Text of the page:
As President George Bush considered his next move in the seemingly unending test of wills with Saddam Hussein, the Pentagon indicated military action might be imminent. 'We are prepared, all that is needed now is words from the commander-in-chief,' one senior defence source said.
Nizar Hamdoon, Iraq's ambassador to the United Nations, met the Security Council President, Yoshio Hatano, last night, and offered to enter into a dialogue with the council, to find ways to 'ease the tension'. But after the meeting Mr Hatano said his patience was also wearing thin.
Tensions were aggravated yesterday when Iraq mounted a third raid in as many days on a UN compound across the border with Kuwait. On Monday, the UN Security Council warned Baghdad of 'serious consequences' if the incursions continued.
US defence officials meanwhile voiced fresh concern that Iraq was once again deploying anti-aircraft missiles into threatening positions within no-fly zones in both the south and the north of the country. Last week, the Gulf war allies came to the edge of military action against Iraq over the placement of missiles in the southern zone.
Nor had there been any solution yesterday to a third dispute, triggered by a ban placed by Baghdad at the weekend on flights into the country of UN aircraft, carrying UN personnel responsible for monitoring compliance with UN ceasefire resolutions.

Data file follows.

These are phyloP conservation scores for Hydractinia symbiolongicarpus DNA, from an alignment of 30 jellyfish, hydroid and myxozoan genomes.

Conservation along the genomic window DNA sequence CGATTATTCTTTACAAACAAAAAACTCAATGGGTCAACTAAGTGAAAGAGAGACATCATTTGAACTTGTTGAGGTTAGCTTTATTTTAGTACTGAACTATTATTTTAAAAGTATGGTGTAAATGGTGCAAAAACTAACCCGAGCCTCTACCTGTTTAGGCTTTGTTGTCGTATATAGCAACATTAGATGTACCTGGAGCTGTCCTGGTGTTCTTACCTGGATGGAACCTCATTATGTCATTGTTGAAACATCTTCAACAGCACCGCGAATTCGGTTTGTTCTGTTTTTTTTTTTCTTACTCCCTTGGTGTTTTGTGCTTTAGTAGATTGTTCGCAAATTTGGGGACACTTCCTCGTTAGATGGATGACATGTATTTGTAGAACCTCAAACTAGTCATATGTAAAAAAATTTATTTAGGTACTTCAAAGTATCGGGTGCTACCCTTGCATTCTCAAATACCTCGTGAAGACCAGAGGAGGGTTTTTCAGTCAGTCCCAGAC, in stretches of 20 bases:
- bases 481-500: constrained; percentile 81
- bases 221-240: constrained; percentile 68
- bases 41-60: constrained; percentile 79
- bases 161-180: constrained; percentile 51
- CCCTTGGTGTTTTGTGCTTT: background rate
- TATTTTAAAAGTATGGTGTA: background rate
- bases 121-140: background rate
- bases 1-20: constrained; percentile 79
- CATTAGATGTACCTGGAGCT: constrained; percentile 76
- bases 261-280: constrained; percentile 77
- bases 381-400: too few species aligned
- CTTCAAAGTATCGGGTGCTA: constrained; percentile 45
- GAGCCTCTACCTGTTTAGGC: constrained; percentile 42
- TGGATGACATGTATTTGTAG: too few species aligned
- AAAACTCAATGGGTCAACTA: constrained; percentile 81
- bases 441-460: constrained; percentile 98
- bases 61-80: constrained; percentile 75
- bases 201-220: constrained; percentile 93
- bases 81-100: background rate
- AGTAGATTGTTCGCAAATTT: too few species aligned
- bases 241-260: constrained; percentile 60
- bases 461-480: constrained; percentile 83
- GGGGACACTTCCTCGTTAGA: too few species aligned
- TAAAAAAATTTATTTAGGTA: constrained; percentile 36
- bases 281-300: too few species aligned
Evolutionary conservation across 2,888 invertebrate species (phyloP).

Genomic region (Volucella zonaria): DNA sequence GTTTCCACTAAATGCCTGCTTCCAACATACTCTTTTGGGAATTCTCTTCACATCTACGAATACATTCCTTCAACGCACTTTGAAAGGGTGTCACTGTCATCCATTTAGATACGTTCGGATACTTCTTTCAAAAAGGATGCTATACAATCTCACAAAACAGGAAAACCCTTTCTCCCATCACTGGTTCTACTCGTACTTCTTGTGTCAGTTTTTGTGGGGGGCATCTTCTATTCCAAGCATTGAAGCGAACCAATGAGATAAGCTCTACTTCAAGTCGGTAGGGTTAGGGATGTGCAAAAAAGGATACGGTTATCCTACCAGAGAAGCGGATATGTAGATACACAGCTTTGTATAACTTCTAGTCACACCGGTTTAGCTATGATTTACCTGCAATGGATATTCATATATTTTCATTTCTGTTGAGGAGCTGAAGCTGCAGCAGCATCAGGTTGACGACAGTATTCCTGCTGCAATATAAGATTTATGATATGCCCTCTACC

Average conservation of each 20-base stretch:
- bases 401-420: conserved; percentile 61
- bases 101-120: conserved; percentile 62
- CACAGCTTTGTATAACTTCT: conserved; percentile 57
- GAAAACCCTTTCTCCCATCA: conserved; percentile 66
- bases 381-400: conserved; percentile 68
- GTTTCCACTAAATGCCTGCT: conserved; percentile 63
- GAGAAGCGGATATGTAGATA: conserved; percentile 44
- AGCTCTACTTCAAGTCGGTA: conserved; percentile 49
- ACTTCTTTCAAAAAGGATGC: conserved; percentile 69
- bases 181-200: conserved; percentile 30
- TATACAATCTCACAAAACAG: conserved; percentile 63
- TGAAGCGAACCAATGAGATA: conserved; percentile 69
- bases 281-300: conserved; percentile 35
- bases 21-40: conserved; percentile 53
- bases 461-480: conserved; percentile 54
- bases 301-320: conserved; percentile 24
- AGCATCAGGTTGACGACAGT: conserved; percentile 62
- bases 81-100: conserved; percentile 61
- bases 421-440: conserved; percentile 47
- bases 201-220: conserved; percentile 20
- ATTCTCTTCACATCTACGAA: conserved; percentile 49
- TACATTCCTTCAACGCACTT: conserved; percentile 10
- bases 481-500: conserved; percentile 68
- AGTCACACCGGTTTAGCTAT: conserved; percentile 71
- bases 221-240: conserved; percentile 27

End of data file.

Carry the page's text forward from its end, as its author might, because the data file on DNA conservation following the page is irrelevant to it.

A spokesman for President Bush underlined that Baghdad's apparent determination to snub UN resolutions had become a 'matter of extreme concern'. He reiterated that under an ultimatum delivered to Iraq last week by the US, Britain, France and Russia, over the movement of missiles, no further warning would be given to Baghdad before military force was used.
Describing the deepening mood of crisis, a Western diplomat remarked: 'Patience around here is wearing very thin indeed.' The accumulation of problems with Iraq was moving the allies towards a military solution.
The US General John Shalikashvili, supreme commander of Nato forces in Europe, confirmed that Iraq was redeploying surface- to-air missiles. 'In the last few days they have moved them into operational condition,' he said. 'And they are within the northern no-fly zone right now.'
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